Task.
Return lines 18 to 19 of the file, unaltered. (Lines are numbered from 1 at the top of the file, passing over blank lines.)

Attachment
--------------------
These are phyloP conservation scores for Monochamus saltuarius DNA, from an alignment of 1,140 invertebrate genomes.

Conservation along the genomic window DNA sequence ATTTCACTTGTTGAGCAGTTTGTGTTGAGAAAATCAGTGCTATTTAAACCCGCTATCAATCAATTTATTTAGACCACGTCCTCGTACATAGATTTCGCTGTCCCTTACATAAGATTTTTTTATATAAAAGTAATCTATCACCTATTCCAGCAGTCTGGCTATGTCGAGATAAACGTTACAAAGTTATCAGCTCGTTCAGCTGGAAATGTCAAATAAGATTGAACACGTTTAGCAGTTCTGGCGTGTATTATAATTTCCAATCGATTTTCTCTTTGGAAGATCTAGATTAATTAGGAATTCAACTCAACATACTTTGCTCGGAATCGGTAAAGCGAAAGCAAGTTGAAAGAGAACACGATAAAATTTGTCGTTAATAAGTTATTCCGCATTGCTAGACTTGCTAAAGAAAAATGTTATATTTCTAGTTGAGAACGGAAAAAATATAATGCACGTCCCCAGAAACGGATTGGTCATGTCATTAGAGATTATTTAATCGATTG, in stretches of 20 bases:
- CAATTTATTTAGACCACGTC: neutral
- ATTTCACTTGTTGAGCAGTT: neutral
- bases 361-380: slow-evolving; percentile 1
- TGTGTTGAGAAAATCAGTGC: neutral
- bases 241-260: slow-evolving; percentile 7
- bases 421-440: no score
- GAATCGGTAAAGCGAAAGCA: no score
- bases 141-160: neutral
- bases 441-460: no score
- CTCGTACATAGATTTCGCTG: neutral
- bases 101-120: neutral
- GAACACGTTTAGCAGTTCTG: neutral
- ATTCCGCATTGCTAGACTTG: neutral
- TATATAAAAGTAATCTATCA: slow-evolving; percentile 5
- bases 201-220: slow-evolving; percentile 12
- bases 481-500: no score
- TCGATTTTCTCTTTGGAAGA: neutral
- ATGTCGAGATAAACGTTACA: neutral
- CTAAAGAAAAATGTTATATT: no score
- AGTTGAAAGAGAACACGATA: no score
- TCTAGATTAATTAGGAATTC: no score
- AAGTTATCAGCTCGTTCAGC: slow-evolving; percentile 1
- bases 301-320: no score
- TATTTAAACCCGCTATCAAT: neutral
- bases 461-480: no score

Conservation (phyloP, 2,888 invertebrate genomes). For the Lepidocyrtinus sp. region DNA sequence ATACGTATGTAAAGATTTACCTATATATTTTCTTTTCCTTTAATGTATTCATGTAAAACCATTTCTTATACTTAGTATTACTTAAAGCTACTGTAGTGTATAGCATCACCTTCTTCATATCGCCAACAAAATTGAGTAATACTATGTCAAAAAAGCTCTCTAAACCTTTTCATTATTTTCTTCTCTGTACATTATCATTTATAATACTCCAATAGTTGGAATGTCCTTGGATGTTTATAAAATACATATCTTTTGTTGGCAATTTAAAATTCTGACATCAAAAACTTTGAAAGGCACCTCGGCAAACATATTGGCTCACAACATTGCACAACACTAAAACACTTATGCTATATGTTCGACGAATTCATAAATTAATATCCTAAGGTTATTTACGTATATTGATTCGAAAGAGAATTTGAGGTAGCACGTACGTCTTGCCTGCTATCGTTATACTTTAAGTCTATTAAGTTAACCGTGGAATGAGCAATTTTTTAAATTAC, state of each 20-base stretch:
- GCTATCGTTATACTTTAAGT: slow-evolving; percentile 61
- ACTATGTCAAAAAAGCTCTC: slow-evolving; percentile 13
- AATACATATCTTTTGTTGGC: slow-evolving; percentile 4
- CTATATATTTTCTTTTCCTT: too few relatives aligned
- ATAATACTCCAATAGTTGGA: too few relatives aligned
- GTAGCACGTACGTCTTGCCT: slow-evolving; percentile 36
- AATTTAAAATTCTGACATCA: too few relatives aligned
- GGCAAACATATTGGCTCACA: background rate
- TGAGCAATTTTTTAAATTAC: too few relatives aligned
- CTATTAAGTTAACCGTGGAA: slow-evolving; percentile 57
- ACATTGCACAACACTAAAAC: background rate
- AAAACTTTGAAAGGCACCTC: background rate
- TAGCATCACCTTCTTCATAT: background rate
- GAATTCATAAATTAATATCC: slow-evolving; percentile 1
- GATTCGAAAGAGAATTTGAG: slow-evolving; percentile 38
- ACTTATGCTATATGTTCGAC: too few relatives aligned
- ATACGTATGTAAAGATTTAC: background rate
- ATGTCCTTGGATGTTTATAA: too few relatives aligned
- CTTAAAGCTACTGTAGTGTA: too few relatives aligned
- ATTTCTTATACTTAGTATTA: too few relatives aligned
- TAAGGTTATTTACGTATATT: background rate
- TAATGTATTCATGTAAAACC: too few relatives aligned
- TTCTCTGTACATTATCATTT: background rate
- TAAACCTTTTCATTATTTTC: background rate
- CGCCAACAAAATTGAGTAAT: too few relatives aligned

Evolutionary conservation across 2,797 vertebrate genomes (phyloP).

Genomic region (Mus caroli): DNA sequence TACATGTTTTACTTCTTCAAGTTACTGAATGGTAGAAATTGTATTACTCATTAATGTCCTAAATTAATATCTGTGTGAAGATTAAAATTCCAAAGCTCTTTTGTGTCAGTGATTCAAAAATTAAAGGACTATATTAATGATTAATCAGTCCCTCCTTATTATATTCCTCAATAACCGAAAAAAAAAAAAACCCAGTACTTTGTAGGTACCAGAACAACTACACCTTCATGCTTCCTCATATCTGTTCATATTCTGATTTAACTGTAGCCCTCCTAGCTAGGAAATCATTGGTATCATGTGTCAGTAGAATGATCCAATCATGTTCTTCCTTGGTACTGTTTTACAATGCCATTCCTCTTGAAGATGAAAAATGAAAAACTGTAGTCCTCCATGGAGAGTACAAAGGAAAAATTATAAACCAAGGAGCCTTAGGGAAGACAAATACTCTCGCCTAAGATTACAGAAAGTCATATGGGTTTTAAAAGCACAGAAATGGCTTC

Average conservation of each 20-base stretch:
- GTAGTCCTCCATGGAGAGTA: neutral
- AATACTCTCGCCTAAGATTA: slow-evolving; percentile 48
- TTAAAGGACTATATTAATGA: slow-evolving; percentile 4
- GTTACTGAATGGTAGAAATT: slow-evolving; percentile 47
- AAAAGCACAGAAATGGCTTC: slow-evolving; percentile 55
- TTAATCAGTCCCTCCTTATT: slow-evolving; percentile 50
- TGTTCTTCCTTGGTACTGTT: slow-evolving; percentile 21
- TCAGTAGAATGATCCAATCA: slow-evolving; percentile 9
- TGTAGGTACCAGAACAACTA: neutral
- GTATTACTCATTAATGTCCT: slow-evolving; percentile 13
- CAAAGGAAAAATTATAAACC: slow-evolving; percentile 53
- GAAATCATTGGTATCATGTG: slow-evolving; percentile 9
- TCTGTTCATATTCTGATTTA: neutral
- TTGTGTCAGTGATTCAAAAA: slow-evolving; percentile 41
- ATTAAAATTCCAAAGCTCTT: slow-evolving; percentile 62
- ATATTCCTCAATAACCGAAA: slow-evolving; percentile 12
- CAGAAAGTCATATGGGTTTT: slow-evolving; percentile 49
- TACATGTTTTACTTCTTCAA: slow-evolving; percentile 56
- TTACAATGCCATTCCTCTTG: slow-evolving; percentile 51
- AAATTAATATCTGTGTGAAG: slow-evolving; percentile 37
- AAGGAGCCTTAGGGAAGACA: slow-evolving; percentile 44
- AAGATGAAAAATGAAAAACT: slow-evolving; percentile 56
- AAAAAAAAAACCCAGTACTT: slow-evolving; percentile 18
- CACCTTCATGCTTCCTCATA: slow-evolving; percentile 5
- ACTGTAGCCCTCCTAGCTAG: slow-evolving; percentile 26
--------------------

- bases 481-500: no score
- TCGATTTTCTCTTTGGAAGA: neutral